'There are these four types of persons found in the world. What four? Those who are concerned neither with their own good nor the good of others, those who are concerned with good of others but not their own, those concerned with their own good but not that of others, and those who are concerned with both their own good and the good of others. Just as a stick from a funeral pyre, burning at both ends and smeared with dung in the middle, serves no useful purpose as fuel in the village or as timber in the forest- using such a simile do I speak of the those concerned neither with their own good nor the good of the others. Those concerned with the good of others but not their own are more excellent and higher than this. Those who is concerned with their own good but not that of others is more excellent and higher still. But those who is concerned with both their own good and the good of others - they are of these four persons the supreme, the highest the topmost and the best. Just as from a cow comes milk, from milk cream, from cream butter, from butter ghee, and from ghee the skimming of ghee, which is said to be the best, even so, those who are concerned with their own good and the good of others are, of these four persons, the supreme, the highest the topmost and the best.' A.II.95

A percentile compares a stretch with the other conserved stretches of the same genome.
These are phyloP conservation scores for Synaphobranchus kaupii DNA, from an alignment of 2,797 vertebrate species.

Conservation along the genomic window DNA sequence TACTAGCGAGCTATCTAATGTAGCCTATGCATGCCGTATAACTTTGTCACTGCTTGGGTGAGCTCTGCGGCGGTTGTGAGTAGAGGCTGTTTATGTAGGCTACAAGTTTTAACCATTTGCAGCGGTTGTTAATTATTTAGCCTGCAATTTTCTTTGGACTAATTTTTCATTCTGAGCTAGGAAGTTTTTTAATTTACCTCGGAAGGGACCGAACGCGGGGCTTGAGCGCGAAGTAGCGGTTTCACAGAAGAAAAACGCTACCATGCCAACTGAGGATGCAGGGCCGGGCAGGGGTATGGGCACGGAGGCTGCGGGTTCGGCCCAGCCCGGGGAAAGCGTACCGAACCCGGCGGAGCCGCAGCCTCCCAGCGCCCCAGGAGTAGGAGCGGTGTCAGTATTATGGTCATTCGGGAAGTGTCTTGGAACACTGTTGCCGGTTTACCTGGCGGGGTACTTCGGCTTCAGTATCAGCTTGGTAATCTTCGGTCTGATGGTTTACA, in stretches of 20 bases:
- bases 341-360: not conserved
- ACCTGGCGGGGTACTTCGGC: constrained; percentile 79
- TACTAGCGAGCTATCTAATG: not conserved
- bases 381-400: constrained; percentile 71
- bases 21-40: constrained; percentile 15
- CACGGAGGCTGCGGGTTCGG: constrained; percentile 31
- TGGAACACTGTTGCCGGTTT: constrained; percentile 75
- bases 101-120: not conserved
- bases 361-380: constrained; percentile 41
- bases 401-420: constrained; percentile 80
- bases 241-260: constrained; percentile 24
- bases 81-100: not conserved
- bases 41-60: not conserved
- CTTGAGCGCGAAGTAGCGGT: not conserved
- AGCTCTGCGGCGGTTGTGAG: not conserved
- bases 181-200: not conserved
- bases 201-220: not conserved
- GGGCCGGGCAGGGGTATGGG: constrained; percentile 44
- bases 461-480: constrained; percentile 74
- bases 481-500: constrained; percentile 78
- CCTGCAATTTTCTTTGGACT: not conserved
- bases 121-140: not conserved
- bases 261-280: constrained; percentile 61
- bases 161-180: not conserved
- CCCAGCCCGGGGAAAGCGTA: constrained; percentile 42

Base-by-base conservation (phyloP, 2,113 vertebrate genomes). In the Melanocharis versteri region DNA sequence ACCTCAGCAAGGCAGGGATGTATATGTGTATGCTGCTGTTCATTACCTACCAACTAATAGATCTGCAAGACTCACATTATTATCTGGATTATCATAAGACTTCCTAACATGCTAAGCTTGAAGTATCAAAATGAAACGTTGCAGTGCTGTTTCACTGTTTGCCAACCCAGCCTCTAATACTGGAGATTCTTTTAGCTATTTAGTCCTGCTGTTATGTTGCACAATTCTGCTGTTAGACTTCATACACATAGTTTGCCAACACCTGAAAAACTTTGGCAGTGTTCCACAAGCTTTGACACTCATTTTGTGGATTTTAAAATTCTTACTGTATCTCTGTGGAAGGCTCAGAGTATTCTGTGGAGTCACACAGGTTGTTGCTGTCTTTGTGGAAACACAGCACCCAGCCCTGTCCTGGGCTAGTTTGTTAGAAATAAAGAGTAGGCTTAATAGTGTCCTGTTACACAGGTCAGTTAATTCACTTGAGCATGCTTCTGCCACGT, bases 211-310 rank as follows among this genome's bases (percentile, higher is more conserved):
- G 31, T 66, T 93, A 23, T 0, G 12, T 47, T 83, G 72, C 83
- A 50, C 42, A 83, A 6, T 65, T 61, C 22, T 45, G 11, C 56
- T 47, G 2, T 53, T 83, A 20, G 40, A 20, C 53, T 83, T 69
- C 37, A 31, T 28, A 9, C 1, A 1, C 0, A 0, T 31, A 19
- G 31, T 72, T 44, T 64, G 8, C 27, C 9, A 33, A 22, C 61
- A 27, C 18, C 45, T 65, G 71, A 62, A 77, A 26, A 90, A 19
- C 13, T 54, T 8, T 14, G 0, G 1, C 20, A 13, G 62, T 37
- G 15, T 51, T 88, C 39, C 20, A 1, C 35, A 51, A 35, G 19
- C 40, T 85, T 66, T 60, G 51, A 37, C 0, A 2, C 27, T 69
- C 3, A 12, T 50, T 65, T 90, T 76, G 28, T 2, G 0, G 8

This is a typical example of the profundity of so many of the Buddha’s discourses. He starts by pointing out the obvious – that some people think of no one but themselves – and then he calls into question a commonly held assumption – that to help others and not yourself, being totally self-sacrificing, is the most noble thing you can do. This point can give rise to some very interesting thoughts and considerations. As can the words ‘for the good’. And with his usual skill the Buddha rounds it all up with a most appealing analogy, the extracting of the essence of lovely, creamy, warm, nourishing milk. Just one point. What is the skimming of ghee (sappimanda)? When you make ghee you will notice little bits of butter milk, water and maybe one or two cows’ hairs or dirt in the bottom. When you skim off the golden-colored ghee leaving this residue behind, that is the skimming of ghee.